ESPN.com's Chad Ford tried to suss out the biggest narratives in his latest mock draft. Here is a look at how his picks played out and analysis of the most notable moves.

Chad Ford Mock Draft

PickTeamSelection
1Philadelphia 76ersBen Simmons, F, LSU
2Los Angeles LakersBrandon Ingram, F, Duke
3Boston CelticsJaylen Brown, F, California
4Phoenix SunsMarquese Chriss, F, Washington
5Minnesota TimberwolvesKris Dunn, G, Providence
6New Orleans PelicansJamal Murray, G, Kentucky
7Denver Nuggets (via New York Knicks)Dragan Bender, F/C, Croatia
8Sacramento KingsBuddy Hield, G, Oklahoma
9Toronto Raptors (via Denver Nuggets)Domantas Sabonis, F/C, Gonzaga
10Milwaukee BucksDejounte Murray, G, Washington
11Orlando MagicSkal Labissiere, F/C, Kentucky
12Utah JazzJakob Poeltl, C, Utah
13Phoenix Suns (via Washington Wizards)Henry Ellenson, F/C, Marquette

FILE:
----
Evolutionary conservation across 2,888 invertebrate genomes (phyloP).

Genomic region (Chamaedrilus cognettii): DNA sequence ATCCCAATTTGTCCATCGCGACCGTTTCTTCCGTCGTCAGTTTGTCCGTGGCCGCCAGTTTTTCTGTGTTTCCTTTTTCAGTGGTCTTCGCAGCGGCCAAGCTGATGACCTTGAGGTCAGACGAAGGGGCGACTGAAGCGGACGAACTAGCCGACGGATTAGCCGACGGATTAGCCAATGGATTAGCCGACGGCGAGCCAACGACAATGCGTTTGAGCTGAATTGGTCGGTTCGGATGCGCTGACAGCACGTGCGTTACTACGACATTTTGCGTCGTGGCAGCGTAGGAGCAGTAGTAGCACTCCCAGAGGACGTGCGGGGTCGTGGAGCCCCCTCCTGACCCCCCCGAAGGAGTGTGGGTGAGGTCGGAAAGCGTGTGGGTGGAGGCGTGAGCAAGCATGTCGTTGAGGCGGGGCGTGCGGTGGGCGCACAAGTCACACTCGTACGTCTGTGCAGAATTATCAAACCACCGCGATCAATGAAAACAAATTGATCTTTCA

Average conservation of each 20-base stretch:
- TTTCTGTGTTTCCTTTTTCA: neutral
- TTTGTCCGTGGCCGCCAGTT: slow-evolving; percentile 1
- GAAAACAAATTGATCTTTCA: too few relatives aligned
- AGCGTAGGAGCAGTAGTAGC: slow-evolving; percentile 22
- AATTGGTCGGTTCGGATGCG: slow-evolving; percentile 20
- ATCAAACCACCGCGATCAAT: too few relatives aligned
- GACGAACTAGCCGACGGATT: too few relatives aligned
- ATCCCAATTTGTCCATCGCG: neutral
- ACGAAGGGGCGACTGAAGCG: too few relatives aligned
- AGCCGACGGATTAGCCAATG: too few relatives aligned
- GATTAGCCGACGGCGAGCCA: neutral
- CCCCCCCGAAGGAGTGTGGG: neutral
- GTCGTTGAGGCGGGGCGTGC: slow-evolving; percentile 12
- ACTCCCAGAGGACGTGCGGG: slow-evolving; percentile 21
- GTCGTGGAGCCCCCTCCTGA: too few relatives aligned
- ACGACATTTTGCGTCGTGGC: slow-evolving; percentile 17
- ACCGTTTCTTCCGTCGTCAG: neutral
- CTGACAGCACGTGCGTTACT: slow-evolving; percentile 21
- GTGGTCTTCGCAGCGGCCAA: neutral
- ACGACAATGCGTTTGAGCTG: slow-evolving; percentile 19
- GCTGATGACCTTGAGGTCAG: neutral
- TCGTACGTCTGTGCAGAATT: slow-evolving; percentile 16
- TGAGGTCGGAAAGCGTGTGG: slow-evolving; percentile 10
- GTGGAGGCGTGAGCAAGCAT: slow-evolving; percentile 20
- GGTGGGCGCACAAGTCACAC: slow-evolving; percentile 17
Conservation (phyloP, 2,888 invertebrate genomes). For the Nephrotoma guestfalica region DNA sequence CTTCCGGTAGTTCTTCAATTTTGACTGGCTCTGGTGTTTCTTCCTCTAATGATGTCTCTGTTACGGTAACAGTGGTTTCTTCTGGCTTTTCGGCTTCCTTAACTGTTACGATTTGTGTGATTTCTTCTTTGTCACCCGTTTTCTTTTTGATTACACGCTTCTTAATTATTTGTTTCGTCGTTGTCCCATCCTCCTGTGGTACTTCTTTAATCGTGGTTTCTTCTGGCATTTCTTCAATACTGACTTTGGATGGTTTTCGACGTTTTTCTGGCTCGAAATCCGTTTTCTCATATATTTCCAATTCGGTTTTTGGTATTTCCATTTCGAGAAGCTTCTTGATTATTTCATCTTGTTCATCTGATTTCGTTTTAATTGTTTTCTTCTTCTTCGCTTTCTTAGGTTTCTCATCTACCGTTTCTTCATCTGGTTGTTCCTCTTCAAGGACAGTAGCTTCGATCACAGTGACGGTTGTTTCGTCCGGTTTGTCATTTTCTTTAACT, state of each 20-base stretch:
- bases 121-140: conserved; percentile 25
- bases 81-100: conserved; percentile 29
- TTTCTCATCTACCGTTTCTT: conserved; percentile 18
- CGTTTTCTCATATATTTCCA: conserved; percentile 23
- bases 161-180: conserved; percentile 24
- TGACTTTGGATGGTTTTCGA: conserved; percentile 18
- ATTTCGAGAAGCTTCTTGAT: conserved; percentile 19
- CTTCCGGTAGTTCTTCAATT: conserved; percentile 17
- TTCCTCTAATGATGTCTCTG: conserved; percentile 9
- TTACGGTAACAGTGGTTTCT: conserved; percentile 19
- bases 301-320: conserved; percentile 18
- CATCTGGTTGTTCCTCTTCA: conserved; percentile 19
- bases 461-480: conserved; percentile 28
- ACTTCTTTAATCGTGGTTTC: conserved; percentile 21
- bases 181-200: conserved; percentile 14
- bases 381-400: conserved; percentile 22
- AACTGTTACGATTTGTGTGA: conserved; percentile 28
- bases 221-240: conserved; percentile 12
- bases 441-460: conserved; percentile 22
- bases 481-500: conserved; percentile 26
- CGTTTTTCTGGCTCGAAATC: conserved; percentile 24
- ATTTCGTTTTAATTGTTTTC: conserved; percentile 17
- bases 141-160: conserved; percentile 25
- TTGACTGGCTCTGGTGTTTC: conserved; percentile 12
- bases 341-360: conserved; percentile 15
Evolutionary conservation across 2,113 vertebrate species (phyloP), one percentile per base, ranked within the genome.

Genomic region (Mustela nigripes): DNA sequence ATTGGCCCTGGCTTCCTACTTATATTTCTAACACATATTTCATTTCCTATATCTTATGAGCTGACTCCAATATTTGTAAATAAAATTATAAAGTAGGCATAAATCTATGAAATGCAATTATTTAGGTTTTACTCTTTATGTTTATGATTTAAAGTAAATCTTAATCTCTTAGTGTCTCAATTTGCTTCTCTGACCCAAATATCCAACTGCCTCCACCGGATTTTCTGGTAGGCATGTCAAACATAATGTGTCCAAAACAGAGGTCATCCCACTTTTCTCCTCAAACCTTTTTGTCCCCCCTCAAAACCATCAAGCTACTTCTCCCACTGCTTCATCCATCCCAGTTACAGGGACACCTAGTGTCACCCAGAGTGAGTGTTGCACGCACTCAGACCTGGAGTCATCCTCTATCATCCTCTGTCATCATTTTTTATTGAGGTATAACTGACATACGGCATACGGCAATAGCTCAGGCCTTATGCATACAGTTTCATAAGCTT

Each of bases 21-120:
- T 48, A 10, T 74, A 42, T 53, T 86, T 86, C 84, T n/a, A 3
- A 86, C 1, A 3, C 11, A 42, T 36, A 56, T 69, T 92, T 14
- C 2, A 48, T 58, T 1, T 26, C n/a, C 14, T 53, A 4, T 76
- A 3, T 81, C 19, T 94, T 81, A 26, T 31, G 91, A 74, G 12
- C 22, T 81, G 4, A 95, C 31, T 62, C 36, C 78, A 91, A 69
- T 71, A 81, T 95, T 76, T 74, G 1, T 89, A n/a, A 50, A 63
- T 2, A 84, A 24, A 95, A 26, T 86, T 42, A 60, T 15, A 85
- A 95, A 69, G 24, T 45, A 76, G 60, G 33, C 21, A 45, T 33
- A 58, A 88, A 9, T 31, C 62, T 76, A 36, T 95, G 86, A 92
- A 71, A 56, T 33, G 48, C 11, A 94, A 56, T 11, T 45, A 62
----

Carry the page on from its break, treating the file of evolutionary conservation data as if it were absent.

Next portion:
14Chicago BullsWade Baldwin IV, G, Vanderbilt
15Denver Nuggets (via Houston Rockets)Furkan Korkmaz, G, Turkey
16Boston Celtics (via Dallas Mavericks)Deyonta Davis
17Memphis GrizzliesMalachi Richardson, G, Syracuse
18Detroit PistonsThon Maker, F, Australia
19Denver Nuggets (via Portland Trail Blazers)Ante Zizic, C, Croatia
20Indiana PacersJuan Hernangomez, F, Spain
21Atlanta HawksIvica Zubac, C, Bosnia
22Charlotte HornetsDenzel Valentine, G, Michigan State
23Boston CelticsCheick Diallo, F, Kansas
24Philadelphia 76ers (via Miami Heat)Malik Beasley, G, Florida State
25Los Angeles ClippersDeAndre Bembry, F, Saint Joseph's
26Philadelphia 76ers (via Oklahoma City Thunder)Patrick McCaw, G, UNLV